Christina Aguilera has some advice for you: Don't try to be sexy. That seems sound enough. Squeezing our differently-shaped bodies into teeny tiny tube dresses and teasing our hair to Kardashian-level heights isn't necessary to be sexy. (Thank you, every issue of Cosmo since 1992.) Aguilera took this gold nugget of advice to a men's magazine who released this choice cutlet of their interview. In response to the question, "How do you define sexy?", Christina Aguilera told Maxim:
I’m such a down-to-earth girl, I’m comfortable in just a jersey and boy’s underwear. Trying too hard to be sexy is the worst thing you can do. Sexiness should be effortless.
Is anyone else taking a second to unfurl their thoroughly wrinkled brow? Xtina, the mistress of spandex, push-up bras, bleach, and war paint, is suggesting that trying to be sexy is "the worst thing you can do." Let me just whip out a big ol' can of really?! for just a second. The Maxim cover girl not only seems to ignore this piece of advice in everything she's done since 1999 (while Britney was sporting pink lip gloss in her music videos, Christina was donning blood red lipstick), her example of "effortless" sexiness is a complete and total construct.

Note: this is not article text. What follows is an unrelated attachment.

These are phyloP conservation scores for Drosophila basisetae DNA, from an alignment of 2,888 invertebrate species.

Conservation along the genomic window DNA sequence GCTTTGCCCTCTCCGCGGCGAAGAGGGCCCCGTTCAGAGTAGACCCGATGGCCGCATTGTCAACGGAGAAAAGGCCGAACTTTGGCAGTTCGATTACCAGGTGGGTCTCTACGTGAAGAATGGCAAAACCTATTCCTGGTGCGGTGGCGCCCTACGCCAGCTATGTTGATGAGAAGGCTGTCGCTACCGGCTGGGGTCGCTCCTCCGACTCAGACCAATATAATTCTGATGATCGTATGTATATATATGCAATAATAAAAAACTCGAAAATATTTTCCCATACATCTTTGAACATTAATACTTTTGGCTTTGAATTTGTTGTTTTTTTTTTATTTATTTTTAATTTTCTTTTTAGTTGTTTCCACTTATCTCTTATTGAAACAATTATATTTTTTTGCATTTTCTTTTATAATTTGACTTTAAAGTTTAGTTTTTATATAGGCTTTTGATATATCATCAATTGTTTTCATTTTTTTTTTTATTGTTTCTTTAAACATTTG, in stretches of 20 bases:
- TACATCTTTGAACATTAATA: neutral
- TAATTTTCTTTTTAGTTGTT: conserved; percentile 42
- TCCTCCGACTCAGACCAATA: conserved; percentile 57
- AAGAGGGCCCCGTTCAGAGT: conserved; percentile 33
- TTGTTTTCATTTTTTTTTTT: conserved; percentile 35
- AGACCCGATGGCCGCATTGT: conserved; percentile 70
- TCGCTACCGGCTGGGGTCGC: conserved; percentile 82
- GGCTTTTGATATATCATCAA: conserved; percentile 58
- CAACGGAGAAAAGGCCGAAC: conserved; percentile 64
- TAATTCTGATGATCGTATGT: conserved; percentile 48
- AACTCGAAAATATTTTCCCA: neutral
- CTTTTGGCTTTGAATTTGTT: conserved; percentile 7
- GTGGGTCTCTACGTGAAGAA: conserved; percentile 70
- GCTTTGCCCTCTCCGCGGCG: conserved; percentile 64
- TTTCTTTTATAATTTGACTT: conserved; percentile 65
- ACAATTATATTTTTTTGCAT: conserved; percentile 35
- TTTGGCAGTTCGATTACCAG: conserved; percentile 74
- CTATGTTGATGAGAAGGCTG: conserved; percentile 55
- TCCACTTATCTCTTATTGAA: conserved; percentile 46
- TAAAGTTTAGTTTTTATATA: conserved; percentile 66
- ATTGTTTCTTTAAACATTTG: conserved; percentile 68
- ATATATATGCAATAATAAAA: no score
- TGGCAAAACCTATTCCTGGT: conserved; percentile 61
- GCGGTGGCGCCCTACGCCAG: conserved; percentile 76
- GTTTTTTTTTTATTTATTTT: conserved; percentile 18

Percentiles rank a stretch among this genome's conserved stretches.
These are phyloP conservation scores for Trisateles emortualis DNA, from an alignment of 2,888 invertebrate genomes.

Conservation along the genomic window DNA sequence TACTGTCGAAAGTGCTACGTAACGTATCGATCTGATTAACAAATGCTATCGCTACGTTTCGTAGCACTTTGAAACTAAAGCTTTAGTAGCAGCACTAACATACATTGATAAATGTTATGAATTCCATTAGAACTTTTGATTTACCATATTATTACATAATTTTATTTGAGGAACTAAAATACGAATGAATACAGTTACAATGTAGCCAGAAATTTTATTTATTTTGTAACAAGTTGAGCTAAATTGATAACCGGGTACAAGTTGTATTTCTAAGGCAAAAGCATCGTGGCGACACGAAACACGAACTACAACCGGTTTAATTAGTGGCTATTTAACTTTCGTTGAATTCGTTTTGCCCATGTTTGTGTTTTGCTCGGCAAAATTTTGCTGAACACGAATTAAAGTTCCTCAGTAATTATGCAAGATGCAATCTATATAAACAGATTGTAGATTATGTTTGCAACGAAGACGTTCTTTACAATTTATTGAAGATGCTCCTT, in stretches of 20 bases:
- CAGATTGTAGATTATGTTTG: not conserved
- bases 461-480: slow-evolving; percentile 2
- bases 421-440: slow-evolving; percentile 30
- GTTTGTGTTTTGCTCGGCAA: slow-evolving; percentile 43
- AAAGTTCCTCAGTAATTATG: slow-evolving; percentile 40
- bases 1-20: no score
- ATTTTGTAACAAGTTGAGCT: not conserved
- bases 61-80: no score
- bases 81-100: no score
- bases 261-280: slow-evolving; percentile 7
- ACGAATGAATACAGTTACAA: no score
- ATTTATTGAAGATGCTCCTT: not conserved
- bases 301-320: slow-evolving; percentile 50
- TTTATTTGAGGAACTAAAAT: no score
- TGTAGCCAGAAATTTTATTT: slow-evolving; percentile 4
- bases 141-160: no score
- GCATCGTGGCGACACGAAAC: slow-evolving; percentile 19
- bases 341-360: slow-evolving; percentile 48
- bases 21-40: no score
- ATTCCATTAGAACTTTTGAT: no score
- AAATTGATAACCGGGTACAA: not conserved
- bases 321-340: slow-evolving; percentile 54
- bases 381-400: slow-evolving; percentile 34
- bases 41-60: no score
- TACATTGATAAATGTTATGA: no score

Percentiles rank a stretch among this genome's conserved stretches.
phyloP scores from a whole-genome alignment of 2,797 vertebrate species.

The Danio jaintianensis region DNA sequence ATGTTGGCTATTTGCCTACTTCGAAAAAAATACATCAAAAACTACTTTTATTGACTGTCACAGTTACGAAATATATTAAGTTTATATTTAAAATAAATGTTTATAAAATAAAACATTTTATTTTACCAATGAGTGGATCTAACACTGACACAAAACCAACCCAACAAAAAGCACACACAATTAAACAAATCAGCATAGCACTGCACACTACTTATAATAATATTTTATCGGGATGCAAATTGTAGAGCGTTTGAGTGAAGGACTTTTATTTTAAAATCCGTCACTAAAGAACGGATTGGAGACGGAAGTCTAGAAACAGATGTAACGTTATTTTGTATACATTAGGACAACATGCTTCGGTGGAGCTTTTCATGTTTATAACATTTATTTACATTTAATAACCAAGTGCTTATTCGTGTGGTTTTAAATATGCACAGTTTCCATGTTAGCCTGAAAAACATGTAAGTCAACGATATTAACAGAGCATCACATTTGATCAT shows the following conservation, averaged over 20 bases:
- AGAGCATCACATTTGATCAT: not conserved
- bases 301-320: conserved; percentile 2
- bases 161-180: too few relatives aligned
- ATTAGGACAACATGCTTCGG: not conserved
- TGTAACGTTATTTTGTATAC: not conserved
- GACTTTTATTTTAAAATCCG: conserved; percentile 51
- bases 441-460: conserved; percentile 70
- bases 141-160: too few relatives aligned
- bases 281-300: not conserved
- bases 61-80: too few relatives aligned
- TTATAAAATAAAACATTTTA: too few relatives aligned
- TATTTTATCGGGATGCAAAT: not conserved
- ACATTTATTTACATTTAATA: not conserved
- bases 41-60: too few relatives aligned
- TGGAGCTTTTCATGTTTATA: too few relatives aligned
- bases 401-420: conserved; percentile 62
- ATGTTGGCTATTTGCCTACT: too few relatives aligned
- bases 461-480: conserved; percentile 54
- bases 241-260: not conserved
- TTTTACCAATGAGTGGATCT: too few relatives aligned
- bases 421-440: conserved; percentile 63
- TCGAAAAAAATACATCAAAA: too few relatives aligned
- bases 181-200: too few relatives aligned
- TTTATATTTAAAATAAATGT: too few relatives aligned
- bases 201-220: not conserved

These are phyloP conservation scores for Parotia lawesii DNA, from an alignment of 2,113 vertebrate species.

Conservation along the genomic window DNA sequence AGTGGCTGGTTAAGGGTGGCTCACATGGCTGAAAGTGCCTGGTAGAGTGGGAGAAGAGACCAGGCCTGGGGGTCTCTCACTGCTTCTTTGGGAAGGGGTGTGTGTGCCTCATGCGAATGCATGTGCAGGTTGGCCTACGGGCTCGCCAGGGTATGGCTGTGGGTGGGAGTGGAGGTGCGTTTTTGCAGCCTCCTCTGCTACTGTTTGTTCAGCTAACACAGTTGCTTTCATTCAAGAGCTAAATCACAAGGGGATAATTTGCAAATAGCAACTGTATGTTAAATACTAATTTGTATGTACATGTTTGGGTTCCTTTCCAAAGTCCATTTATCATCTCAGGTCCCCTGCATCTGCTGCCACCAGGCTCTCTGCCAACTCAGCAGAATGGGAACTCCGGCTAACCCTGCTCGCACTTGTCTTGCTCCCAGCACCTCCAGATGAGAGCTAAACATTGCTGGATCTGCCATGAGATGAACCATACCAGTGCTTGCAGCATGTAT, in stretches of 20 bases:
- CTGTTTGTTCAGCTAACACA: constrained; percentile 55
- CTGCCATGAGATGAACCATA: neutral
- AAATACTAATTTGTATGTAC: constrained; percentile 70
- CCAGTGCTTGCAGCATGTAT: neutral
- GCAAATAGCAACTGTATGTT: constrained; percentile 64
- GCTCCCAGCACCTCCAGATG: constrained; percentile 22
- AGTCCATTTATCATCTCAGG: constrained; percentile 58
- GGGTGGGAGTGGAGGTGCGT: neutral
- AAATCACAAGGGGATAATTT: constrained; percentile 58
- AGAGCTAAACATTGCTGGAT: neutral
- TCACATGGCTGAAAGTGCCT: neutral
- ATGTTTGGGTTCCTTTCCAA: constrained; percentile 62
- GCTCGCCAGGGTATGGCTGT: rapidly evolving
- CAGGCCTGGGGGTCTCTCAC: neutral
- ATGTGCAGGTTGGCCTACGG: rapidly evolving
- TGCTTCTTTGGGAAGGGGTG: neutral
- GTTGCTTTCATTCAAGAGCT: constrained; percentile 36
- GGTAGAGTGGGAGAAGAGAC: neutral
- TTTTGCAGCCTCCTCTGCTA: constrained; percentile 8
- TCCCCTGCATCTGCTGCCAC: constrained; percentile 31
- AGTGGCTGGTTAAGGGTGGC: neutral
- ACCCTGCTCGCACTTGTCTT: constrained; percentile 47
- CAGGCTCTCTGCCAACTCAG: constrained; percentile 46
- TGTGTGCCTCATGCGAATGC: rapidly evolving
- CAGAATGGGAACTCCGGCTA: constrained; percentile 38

Wearing "just a jersey and boy's underwear" is a move right out of the "how to please your man" handbook. It goes right along with the "guys prefer girls without makeup" and "ask lots of questions about sports" dating tips. Did she also invite over her best girl pals to wear boy's underwear and have pillow fights while everyone drinks champagne and giggles?
Aguilera didn't say she feels sexy when she's just sitting at home in the sweatpants she wore in so well they feel like a flimsy, faded second skin while she watches some iteration of Real Housewives and works on her night cheese. She's not challenging a social construct here. She's playing right into it.
Now, there is nothing wrong with wanting to promote a healthy image of what "sexiness" is. It is, however, really difficult to believe that Aguilera, whose carefully-worded quote is juxtaposed against images of her spilling out of a red dress with sex hair covering her face, truly believes what she's saying. We'd be hard-pressed to find a single example of her going even slightly natural or low-maintenance, and as such, it cheapens what should be an empowering quote.
The nail in the coffin is the fact that she's put this out there for a men's magazine. The sheer calculated nature of her answer screams, "Say this to entice men!" and suggests that were she speaking to a woman's magazine, the answer would have been entirely different.
True, interviews like this are largely fluff anyway, conducted to legitimize an overly sexy photo shoot, but when the woman who taught us we are beautiful in every single way continues to lead by the opposite example of her words, there's only so much we can do to keep from crying foul.